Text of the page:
Reactivity and Incompatibility

EDB reacts vigorously with alkali metals, zinc, magnesium, aluminum, caustic alkalis, strong oxidizers, and liquid ammonia. Liquid EDB will attack some forms of plastics, rubber, and coatings.

Storage and Handling

Because of its carcinogenicity, EDB should be handled using the "basic prudent practices" of Chapter 5.C, supplemented by the additional precautions for work with compounds of high chronic toxicity (Chapter 5.D). In particular, work with EDB should be conducted in a fume hood to prevent exposure by inhalation, and appropriate impermeable gloves and safety goggles should be worn to prevent skin contact. Gloves and protective clothing should be changed immediately if EDB contamination occurs. Since EDB can penetrate neoprene and other plastics, protective apparel made of these materials does not provide adequate protection from contact with EDB.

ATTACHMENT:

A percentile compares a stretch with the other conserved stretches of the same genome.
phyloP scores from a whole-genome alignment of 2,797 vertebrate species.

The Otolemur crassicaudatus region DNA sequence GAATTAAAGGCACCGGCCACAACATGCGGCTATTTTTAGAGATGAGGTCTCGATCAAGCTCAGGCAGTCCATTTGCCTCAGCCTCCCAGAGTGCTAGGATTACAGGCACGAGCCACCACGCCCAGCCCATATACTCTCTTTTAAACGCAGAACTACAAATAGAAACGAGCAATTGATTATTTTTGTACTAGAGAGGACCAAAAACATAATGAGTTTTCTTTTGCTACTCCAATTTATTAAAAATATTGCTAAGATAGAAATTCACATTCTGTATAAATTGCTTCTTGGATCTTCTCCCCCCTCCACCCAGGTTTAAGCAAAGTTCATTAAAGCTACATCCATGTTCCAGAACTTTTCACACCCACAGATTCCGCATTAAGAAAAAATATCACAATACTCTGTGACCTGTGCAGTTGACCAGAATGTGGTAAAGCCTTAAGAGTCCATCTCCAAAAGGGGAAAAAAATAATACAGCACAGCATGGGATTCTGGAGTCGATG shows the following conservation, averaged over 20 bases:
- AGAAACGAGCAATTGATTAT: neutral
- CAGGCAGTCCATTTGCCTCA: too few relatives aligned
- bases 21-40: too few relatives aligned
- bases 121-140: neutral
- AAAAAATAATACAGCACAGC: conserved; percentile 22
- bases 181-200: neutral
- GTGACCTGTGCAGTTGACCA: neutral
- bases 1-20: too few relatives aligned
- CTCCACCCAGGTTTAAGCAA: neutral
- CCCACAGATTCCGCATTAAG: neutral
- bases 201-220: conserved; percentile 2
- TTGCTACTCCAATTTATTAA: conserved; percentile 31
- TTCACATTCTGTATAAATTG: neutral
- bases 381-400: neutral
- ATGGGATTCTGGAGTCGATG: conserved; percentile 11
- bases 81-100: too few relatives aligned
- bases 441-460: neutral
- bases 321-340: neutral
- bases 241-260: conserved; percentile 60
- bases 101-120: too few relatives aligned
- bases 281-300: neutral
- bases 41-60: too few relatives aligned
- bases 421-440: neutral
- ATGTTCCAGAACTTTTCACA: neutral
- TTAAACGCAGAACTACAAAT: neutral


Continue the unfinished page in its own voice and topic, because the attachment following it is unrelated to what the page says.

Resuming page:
Accidents

In the event of skin contact, immediately remove contaminated clothing and wash with soap and water. In case of eye contact, promptly wash with copious amounts of water for 15 min (lifting upper and lower lids occasionally) and obtain medical attention. If EDB is ingested, obtain medical attention immediately. If large amounts of this compound are inhaled, move the person to fresh air and seek medical attention at once.

Persons not wearing protective equipment and clothing should be restricted from areas of spill or leaks until cleanup has been completed. Soak up EDB with a spill pillow or absorbent material such as vermiculite or dry sand, place in an appropriate container, and dispose of properly. Evacuation and cleanup using respiratory protection may be necessary in the event of a large spill or release in a confined area.

Disposal

Excess EDB and waste material containing this substance should be placed in an appropriate container, clearly labeled, and handled according to your institution's waste disposal guidelines. For more information on disposal procedures, see Chapter 7 of this volume.



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